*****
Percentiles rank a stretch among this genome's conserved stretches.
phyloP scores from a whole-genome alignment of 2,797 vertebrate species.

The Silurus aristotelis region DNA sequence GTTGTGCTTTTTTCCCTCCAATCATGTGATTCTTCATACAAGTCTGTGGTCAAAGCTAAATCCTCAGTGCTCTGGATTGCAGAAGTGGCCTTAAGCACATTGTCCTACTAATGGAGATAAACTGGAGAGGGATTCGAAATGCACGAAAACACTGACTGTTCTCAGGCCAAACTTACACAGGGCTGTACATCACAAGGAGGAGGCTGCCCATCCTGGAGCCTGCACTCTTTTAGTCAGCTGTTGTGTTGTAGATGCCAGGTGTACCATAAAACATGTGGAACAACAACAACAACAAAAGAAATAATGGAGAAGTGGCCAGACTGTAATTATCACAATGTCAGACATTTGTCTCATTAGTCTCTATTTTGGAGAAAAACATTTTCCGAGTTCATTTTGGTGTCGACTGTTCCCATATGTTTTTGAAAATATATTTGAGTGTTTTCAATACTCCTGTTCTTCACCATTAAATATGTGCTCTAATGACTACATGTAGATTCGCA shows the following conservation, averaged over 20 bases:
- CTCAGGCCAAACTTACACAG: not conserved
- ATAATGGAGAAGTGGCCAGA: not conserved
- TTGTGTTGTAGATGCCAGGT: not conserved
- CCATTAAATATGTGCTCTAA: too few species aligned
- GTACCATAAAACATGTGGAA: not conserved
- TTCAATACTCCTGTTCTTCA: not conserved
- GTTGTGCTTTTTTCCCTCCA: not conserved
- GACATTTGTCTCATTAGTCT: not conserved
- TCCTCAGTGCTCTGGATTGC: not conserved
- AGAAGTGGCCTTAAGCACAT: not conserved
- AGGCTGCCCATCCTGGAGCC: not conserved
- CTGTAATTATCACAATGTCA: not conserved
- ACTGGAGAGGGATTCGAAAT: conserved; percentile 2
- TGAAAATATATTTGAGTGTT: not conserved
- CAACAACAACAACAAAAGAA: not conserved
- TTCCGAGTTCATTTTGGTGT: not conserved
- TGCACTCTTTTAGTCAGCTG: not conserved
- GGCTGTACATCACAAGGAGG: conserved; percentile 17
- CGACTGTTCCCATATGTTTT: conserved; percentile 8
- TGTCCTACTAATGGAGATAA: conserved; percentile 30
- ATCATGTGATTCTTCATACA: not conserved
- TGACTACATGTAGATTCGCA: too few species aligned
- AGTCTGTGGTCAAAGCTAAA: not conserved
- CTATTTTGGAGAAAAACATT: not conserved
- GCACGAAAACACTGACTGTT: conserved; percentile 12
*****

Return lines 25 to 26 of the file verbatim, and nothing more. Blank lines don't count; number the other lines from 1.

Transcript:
- TGACTACATGTAGATTCGCA: too few species aligned
- AGTCTGTGGTCAAAGCTAAA: not conserved